Asking for health advice is a slippery slope

Diet Dr Pepper has been my poison of choice for decades. I drink the stuff by the tanker-load. In fact, if I could do this, I probably would:

Dr Pepper Do It Right

The other day, I posted this on Facebook:

facebook

I elaborated:

I know I’d be healthier without sugar, aspartame, caffeine, or carbonation. Plain water gives me terrible heartburn. It’s a puzzlement. (Note: I’m already on an H2 blocker for the GERD, which keeps the fire mostly put out, but it tends to flare up during the day on occasion.)

There are reasons for wanting to make a change.

    1. Sugar: Sugary drinks contain about 10 teaspoons of sugar per 12 ounces, or about 150 calories. If I were to drink four or five of those each day, that’s an additional 600 to 750 calories a day on top of my normal caloric intake – and that adds up fast. I’m already about 30 pounds heavier than I would like to be, and I’d hate to tip the scales at over 300. Not only does it pack on the pounds, but it contributes to the development of insulin resistance via blood sugar spike and crash, and most of it comes in the form of High Fructose Corn Syrup, which is well-known for its deleterious health effects.
    2. Artificial sweeteners: My wife wants me to give up diet soda and switch to regular, claiming that Aspartame is worse for me than sugar. Scientifically, the jury is still out on that. The health-food world will tell you that it accumulates in your liver and takes six months to purge, or that it turns into formaldehyde above 86 degrees, or that it stimulates your appetite and makes you want to eat more, or a host of other very scary things. The FDA says its perfectly safe. Some of those claims have been soundly debunked, others are not so clear. Thus far, I’ve noticed no adverse effects [twitch twitch] other than those stubborn 30 pounds that don’t want to come off, so there may be something to that last one; the only two times I ever successfully released weight in my life, I had sworn off soda altogether.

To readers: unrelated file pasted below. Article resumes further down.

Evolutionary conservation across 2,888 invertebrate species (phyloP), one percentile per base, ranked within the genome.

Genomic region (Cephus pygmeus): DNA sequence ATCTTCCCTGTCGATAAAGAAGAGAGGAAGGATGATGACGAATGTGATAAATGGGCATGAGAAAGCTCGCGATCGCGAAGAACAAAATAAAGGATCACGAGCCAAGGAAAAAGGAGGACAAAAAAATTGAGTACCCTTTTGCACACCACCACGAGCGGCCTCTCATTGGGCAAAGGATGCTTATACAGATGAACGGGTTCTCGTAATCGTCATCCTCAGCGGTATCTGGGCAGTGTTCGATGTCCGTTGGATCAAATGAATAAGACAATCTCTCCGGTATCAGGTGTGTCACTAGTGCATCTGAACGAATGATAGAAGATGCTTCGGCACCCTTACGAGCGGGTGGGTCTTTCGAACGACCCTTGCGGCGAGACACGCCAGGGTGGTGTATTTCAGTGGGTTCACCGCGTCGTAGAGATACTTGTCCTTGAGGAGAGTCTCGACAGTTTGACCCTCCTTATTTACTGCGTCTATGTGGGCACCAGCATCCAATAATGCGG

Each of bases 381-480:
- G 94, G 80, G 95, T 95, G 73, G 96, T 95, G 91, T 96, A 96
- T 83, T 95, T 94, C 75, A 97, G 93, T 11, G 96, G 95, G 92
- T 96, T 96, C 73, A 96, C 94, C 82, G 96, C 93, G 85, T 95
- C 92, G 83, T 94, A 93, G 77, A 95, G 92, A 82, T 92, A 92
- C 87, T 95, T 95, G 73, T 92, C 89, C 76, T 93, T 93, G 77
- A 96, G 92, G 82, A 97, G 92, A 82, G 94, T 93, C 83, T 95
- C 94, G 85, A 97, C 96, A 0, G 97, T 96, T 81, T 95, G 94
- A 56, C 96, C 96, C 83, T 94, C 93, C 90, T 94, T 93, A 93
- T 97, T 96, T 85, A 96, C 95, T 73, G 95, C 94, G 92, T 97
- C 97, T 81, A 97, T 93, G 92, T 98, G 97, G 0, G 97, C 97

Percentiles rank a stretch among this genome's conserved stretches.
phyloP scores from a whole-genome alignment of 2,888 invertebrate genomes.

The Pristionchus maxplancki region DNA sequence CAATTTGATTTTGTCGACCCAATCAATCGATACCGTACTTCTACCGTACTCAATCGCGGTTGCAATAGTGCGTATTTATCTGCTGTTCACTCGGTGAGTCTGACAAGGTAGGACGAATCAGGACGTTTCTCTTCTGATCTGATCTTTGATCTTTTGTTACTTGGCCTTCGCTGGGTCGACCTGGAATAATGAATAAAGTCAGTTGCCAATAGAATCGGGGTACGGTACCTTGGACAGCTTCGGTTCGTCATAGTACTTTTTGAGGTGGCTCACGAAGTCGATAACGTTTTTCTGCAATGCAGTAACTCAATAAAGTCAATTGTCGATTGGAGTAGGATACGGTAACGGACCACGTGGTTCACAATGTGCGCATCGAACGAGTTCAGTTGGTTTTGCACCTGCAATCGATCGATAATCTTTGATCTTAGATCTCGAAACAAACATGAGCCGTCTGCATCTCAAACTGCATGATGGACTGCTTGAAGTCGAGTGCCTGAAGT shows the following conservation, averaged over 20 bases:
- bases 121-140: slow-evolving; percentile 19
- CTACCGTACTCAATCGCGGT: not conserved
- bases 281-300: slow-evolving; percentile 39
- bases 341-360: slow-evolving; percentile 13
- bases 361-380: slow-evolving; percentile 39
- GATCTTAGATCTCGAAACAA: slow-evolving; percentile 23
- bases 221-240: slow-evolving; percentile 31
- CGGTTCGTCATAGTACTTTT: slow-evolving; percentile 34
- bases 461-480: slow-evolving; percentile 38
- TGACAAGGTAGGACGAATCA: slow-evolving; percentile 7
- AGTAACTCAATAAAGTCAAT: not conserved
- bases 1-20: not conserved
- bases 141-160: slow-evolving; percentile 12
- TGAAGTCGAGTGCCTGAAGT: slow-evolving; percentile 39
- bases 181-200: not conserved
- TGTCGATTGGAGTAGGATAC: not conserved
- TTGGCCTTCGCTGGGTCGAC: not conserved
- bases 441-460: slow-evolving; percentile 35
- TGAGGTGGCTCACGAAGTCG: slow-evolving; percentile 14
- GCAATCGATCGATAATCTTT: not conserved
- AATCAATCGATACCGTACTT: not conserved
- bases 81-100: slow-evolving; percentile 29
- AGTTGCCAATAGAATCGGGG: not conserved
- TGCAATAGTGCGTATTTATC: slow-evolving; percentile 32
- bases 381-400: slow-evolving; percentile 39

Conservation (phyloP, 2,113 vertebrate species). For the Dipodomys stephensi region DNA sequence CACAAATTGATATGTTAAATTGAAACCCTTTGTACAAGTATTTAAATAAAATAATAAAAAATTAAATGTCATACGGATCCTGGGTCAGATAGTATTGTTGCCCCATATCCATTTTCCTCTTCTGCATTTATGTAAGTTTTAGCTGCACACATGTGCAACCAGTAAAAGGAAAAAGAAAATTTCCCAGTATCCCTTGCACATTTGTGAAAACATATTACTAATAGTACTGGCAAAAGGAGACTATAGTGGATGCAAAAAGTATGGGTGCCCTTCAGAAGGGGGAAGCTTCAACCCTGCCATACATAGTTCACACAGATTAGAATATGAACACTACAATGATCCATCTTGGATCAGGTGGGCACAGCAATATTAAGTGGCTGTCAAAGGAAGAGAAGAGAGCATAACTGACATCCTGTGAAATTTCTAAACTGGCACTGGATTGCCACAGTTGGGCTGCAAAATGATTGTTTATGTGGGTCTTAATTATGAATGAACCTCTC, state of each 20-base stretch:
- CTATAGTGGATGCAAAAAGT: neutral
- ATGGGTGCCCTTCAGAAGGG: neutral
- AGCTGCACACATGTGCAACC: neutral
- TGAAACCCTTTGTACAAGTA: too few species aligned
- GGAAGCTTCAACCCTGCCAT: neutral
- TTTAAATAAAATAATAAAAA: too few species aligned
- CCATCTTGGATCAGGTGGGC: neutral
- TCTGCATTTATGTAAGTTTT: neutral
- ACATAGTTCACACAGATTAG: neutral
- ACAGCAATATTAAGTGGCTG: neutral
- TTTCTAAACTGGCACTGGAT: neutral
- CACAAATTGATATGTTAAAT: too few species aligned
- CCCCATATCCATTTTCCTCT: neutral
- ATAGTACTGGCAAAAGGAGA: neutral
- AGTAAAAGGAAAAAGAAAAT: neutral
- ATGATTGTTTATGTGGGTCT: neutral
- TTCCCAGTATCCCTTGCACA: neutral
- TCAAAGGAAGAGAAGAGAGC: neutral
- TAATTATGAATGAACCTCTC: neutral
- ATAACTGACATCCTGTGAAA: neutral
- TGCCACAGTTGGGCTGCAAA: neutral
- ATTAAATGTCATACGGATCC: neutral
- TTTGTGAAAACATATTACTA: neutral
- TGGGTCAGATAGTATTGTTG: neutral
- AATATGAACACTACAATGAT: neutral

3. Caffeine: as a member of the Church of Jesus Christ of Latter-day Saints, tea, coffee, alcohol, and tobacco are proscribed. But there’s an old joke that goes,

      “What’s the difference between an active Mormon and a lapsed Mormon? The temperature of their caffeine.”

      Caffeinated sodas are not officially taboo, although there are some in the Church who will tell you that you’re going to Hell if you enjoy the occasional Coke – these are the “Nazi Mormons.” But as much as I like that energy buzz, caffeine does tend to flog the adrenal glands, which can lead to adrenal fatigue syndrome. I know that I’d be better off without it.

    4. Carbonationbelch I love fizz. I find it refreshing. I was really hoping that YO₂ would become a commercial success, but apparently the rest of the nation didn’t resonate with the idea. 😢 The health buzz tells you that carbonation will leach calcium from your bones as it acidifies your bloodstream, but that claim has been largely debunked. If anything, it probably contributes some to my heartburn and some increased flatulence pfrrt. So if I were going to be 100% committed, carbonation would be off the menu as well.

Many people responded, and before anything I need to state that I’m grateful for their taking the time to share advice and suggestions. They did so (mostly) because they care – and I appreciate those sentiments. On the other hand, the value of some of those suggestions is questionable.